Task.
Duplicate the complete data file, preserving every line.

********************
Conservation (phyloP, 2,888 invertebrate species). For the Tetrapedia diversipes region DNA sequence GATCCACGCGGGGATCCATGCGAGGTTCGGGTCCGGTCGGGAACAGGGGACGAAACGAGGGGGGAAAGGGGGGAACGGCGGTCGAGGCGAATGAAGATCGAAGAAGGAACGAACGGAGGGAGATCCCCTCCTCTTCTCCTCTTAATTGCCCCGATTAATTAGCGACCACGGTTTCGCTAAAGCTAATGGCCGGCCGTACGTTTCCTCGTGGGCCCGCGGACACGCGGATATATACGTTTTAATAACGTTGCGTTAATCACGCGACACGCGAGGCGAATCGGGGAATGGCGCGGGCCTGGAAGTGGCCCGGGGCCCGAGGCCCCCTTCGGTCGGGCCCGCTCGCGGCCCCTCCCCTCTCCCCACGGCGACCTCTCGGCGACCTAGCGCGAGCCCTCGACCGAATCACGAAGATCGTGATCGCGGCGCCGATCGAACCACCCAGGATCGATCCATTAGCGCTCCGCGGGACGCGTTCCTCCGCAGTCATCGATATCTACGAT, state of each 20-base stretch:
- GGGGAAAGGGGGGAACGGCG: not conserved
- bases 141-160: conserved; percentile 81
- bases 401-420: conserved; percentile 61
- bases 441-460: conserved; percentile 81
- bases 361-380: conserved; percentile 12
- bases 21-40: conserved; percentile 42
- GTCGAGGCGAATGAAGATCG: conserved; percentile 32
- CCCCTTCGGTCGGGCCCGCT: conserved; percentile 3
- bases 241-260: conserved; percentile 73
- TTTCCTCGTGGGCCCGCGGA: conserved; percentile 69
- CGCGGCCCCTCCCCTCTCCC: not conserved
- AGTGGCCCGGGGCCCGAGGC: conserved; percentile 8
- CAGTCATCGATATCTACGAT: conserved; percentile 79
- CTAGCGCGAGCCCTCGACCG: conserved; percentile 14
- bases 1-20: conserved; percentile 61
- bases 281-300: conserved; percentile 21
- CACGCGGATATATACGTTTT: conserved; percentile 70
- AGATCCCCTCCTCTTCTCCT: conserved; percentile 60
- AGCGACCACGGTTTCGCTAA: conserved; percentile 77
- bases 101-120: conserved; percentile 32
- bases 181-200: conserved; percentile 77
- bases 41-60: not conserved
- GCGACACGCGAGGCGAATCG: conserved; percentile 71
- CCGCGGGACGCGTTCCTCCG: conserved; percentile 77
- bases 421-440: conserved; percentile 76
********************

Conservation (phyloP, 2,888 invertebrate species). For the Tetrapedia diversipes region DNA sequence GATCCACGCGGGGATCCATGCGAGGTTCGGGTCCGGTCGGGAACAGGGGACGAAACGAGGGGGGAAAGGGGGGAACGGCGGTCGAGGCGAATGAAGATCGAAGAAGGAACGAACGGAGGGAGATCCCCTCCTCTTCTCCTCTTAATTGCCCCGATTAATTAGCGACCACGGTTTCGCTAAAGCTAATGGCCGGCCGTACGTTTCCTCGTGGGCCCGCGGACACGCGGATATATACGTTTTAATAACGTTGCGTTAATCACGCGACACGCGAGGCGAATCGGGGAATGGCGCGGGCCTGGAAGTGGCCCGGGGCCCGAGGCCCCCTTCGGTCGGGCCCGCTCGCGGCCCCTCCCCTCTCCCCACGGCGACCTCTCGGCGACCTAGCGCGAGCCCTCGACCGAATCACGAAGATCGTGATCGCGGCGCCGATCGAACCACCCAGGATCGATCCATTAGCGCTCCGCGGGACGCGTTCCTCCGCAGTCATCGATATCTACGAT, state of each 20-base stretch:
- GGGGAAAGGGGGGAACGGCG: not conserved
- bases 141-160: conserved; percentile 81
- bases 401-420: conserved; percentile 61
- bases 441-460: conserved; percentile 81
- bases 361-380: conserved; percentile 12
- bases 21-40: conserved; percentile 42
- GTCGAGGCGAATGAAGATCG: conserved; percentile 32
- CCCCTTCGGTCGGGCCCGCT: conserved; percentile 3
- bases 241-260: conserved; percentile 73
- TTTCCTCGTGGGCCCGCGGA: conserved; percentile 69
- CGCGGCCCCTCCCCTCTCCC: not conserved
- AGTGGCCCGGGGCCCGAGGC: conserved; percentile 8
- CAGTCATCGATATCTACGAT: conserved; percentile 79
- CTAGCGCGAGCCCTCGACCG: conserved; percentile 14
- bases 1-20: conserved; percentile 61
- bases 281-300: conserved; percentile 21
- CACGCGGATATATACGTTTT: conserved; percentile 70
- AGATCCCCTCCTCTTCTCCT: conserved; percentile 60
- AGCGACCACGGTTTCGCTAA: conserved; percentile 77
- bases 101-120: conserved; percentile 32
- bases 181-200: conserved; percentile 77
- bases 41-60: not conserved
- GCGACACGCGAGGCGAATCG: conserved; percentile 71
- CCGCGGGACGCGTTCCTCCG: conserved; percentile 77
- bases 421-440: conserved; percentile 76